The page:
The Court of Justice of the European Union ("CJEU") delivered its judgment in Case C-329/16 Syndicat national de I'industrie de technologies médicales (SNITEM) and Philips France v Premier Minister and Ministre de Affairs sociales et de la Santé on 7 December 2017. It is the first time that the CJEU has ruled on the scope of the definition of 'medical device' in the Medical Devices Directive1 as it applies to standalone software.
Although software is expressly included in the definition of 'medical device'2 , the case arose in the context of French legislation that requires additional certification of certain software notwithstanding the fact that the relevant software was CE marked in accordance with the Medical Devices Directive. The software at issue was Philips France's prescription support tool called IntelliSpace Critical Care Anaesthesia, which provides physicians with certain information to allow them to prescribe drugs, particularly potential contraindications, interactions with other drugs and dose limits.
We reported on the Advocate General's Opinion in this case in October's edition of Synapse. To recap, the Advocate General recommended that the CJEU respond to the reference from France's Conseil d'État by confirming that prescription support software can be a medical device if it provides the physician information allowing them to detect contraindications, interactions between drugs and excessive dosages. It will not come as a surprise to many that the CJEU agreed with the Advocate General.
The CJEU said that it was expressly apparent from the definition of 'medical device' that software will be a medical device where it satisfies two cumulative conditions relating to the objective pursued and the resulting action.
The manufacturer must intend the device to be used for a medical purpose. Referring to Brain Products3 , the CJEU said that the EU legislature made clear that it was not sufficient that the device is used in the medical context, but it was also necessary that the intended purpose, defined by the manufacturer, is specially medical. In other words, it falls within one or more of the four 'medical purpose' limbs of the definition of 'medical device'.
Software that cross-references patient-specific data with drugs that a doctor is contemplating prescribing, and is able to provide the doctor in an automated manner, analysis intended to detect, possible contraindications, drug interactions and excessive dosages, is used for the purpose of prevention, monitoring, treatment or alleviation of a disease and therefore pursues a specifically medical objective. Consequently, it will be a medical device under the Medical Devices Directive.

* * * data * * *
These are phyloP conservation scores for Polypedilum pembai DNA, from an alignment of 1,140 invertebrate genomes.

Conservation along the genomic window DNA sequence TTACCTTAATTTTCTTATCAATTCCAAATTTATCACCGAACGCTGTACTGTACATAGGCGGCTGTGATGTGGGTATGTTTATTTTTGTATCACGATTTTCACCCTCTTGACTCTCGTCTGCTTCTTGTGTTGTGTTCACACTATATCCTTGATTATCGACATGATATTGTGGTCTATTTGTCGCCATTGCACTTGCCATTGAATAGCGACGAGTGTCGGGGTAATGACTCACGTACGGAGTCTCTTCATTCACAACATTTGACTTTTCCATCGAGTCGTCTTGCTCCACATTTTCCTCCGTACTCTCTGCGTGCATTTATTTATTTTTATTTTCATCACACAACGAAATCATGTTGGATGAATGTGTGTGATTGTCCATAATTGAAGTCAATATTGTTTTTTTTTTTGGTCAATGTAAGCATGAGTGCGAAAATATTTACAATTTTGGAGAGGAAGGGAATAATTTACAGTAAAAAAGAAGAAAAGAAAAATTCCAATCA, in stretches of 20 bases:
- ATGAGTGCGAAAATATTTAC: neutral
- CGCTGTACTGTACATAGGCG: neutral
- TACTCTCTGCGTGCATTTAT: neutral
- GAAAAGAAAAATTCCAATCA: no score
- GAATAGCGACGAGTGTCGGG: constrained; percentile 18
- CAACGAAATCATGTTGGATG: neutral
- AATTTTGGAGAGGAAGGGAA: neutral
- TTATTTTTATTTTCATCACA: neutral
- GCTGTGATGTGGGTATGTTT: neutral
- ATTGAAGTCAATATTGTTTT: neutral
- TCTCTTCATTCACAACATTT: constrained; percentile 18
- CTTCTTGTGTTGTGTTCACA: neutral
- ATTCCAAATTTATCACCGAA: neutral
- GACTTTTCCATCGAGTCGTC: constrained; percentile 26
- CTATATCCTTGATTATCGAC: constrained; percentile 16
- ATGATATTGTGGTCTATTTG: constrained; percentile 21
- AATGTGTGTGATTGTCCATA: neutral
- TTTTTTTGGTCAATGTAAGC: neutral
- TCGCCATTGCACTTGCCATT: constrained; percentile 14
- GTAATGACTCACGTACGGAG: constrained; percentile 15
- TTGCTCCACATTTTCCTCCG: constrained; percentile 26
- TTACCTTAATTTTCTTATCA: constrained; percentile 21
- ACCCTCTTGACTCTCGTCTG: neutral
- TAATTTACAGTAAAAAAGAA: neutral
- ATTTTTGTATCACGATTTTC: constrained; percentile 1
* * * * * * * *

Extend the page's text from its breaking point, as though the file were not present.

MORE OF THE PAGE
The CJEU confirmed that a medical device does not need to act directly in or on the human body – the device must not achieve its principal intended action in or on the human body by pharmacological, immunological or metabolic means. The essential point was the intended purpose of the device.
The CJEU has confirmed that the intended purpose of the manufacturer is the primary 'gate keeper' as to whether a product will be a medical device. However, with the increased use of decision support software in healthcare, the CJEU's judgment provides useful guidance in respect of such software. Additionally, as the definition of 'medical device' in the new Medical Devices Regulation4 (which applies from May 2020) is largely aligned with that in the Medical Devices Directive, the judgment will also be relevant to the new legislation.
In addition, with the incorporation of automated reasoning, it is likely that more decision support software will be considered as medical devices. However, this also raises a question of where the boundary of liability between the healthcare professional and the medical device manufacturer would lie.
Finally, following this decision of the CJEU, the Conseil d'Etat is likely to decide to cancel the provisions of the Decree dated 14 November 2014 regarding prescription support software which was challenged, obligating the Government to revise the Decree.